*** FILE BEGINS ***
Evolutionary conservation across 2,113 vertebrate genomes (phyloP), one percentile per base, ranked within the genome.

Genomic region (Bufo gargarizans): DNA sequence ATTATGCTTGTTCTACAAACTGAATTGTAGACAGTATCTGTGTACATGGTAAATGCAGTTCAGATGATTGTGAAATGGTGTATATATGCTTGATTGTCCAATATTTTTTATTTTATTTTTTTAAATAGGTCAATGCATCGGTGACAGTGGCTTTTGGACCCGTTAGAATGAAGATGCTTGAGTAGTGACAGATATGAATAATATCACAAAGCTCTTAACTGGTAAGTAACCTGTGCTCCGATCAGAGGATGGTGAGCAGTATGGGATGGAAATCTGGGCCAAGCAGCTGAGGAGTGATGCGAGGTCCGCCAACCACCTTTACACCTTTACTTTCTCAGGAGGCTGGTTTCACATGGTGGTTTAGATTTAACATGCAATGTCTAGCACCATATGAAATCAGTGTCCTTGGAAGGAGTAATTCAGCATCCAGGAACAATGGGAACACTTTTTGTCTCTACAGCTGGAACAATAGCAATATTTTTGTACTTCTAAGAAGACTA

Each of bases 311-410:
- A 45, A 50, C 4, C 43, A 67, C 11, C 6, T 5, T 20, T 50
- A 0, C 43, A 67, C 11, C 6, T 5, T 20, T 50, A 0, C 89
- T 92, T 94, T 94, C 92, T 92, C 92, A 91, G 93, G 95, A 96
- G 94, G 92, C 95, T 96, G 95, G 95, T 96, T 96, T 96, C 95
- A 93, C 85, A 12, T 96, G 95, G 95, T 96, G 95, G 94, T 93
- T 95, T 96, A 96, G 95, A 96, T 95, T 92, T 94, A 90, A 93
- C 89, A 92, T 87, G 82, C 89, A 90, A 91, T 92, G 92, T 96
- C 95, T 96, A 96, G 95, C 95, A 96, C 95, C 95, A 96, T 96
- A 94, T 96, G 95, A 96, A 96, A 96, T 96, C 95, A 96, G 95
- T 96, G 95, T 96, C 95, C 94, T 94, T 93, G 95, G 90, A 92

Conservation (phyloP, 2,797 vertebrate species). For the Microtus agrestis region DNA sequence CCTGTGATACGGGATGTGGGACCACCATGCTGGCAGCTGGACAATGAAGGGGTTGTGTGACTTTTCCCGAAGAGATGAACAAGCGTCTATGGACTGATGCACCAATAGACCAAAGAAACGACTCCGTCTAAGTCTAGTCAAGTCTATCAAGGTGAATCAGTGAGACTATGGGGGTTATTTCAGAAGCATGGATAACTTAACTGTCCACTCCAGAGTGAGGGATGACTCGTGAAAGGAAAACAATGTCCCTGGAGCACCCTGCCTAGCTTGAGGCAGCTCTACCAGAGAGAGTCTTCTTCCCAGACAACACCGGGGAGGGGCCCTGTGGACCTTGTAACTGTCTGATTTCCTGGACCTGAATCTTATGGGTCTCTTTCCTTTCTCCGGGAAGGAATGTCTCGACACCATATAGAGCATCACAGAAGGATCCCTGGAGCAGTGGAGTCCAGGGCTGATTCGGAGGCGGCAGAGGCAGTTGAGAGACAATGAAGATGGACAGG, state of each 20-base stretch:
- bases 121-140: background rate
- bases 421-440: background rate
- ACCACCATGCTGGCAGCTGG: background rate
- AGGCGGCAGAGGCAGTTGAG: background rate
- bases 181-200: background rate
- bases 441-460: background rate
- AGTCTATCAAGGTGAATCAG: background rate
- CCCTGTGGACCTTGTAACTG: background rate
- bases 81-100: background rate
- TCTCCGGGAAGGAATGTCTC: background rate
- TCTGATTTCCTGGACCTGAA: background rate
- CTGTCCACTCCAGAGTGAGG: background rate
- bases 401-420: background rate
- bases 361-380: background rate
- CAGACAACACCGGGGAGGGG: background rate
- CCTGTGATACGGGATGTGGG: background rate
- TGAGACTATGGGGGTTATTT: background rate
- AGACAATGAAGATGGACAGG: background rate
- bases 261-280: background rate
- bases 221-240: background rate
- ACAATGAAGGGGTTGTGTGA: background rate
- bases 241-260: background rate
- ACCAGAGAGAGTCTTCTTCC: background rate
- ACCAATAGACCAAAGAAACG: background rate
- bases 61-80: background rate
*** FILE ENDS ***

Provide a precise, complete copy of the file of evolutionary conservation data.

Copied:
Evolutionary conservation across 2,113 vertebrate genomes (phyloP), one percentile per base, ranked within the genome.

Genomic region (Bufo gargarizans): DNA sequence ATTATGCTTGTTCTACAAACTGAATTGTAGACAGTATCTGTGTACATGGTAAATGCAGTTCAGATGATTGTGAAATGGTGTATATATGCTTGATTGTCCAATATTTTTTATTTTATTTTTTTAAATAGGTCAATGCATCGGTGACAGTGGCTTTTGGACCCGTTAGAATGAAGATGCTTGAGTAGTGACAGATATGAATAATATCACAAAGCTCTTAACTGGTAAGTAACCTGTGCTCCGATCAGAGGATGGTGAGCAGTATGGGATGGAAATCTGGGCCAAGCAGCTGAGGAGTGATGCGAGGTCCGCCAACCACCTTTACACCTTTACTTTCTCAGGAGGCTGGTTTCACATGGTGGTTTAGATTTAACATGCAATGTCTAGCACCATATGAAATCAGTGTCCTTGGAAGGAGTAATTCAGCATCCAGGAACAATGGGAACACTTTTTGTCTCTACAGCTGGAACAATAGCAATATTTTTGTACTTCTAAGAAGACTA

Each of bases 311-410:
- A 45, A 50, C 4, C 43, A 67, C 11, C 6, T 5, T 20, T 50
- A 0, C 43, A 67, C 11, C 6, T 5, T 20, T 50, A 0, C 89
- T 92, T 94, T 94, C 92, T 92, C 92, A 91, G 93, G 95, A 96
- G 94, G 92, C 95, T 96, G 95, G 95, T 96, T 96, T 96, C 95
- A 93, C 85, A 12, T 96, G 95, G 95, T 96, G 95, G 94, T 93
- T 95, T 96, A 96, G 95, A 96, T 95, T 92, T 94, A 90, A 93
- C 89, A 92, T 87, G 82, C 89, A 90, A 91, T 92, G 92, T 96
- C 95, T 96, A 96, G 95, C 95, A 96, C 95, C 95, A 96, T 96
- A 94, T 96, G 95, A 96, A 96, A 96, T 96, C 95, A 96, G 95
- T 96, G 95, T 96, C 95, C 94, T 94, T 93, G 95, G 90, A 92

Conservation (phyloP, 2,797 vertebrate species). For the Microtus agrestis region DNA sequence CCTGTGATACGGGATGTGGGACCACCATGCTGGCAGCTGGACAATGAAGGGGTTGTGTGACTTTTCCCGAAGAGATGAACAAGCGTCTATGGACTGATGCACCAATAGACCAAAGAAACGACTCCGTCTAAGTCTAGTCAAGTCTATCAAGGTGAATCAGTGAGACTATGGGGGTTATTTCAGAAGCATGGATAACTTAACTGTCCACTCCAGAGTGAGGGATGACTCGTGAAAGGAAAACAATGTCCCTGGAGCACCCTGCCTAGCTTGAGGCAGCTCTACCAGAGAGAGTCTTCTTCCCAGACAACACCGGGGAGGGGCCCTGTGGACCTTGTAACTGTCTGATTTCCTGGACCTGAATCTTATGGGTCTCTTTCCTTTCTCCGGGAAGGAATGTCTCGACACCATATAGAGCATCACAGAAGGATCCCTGGAGCAGTGGAGTCCAGGGCTGATTCGGAGGCGGCAGAGGCAGTTGAGAGACAATGAAGATGGACAGG, state of each 20-base stretch:
- bases 121-140: background rate
- bases 421-440: background rate
- ACCACCATGCTGGCAGCTGG: background rate
- AGGCGGCAGAGGCAGTTGAG: background rate
- bases 181-200: background rate
- bases 441-460: background rate
- AGTCTATCAAGGTGAATCAG: background rate
- CCCTGTGGACCTTGTAACTG: background rate
- bases 81-100: background rate
- TCTCCGGGAAGGAATGTCTC: background rate
- TCTGATTTCCTGGACCTGAA: background rate
- CTGTCCACTCCAGAGTGAGG: background rate
- bases 401-420: background rate
- bases 361-380: background rate
- CAGACAACACCGGGGAGGGG: background rate
- CCTGTGATACGGGATGTGGG: background rate
- TGAGACTATGGGGGTTATTT: background rate
- AGACAATGAAGATGGACAGG: background rate
- bases 261-280: background rate
- bases 221-240: background rate
- ACAATGAAGGGGTTGTGTGA: background rate
- bases 241-260: background rate
- ACCAGAGAGAGTCTTCTTCC: background rate
- ACCAATAGACCAAAGAAACG: background rate
- bases 61-80: background rate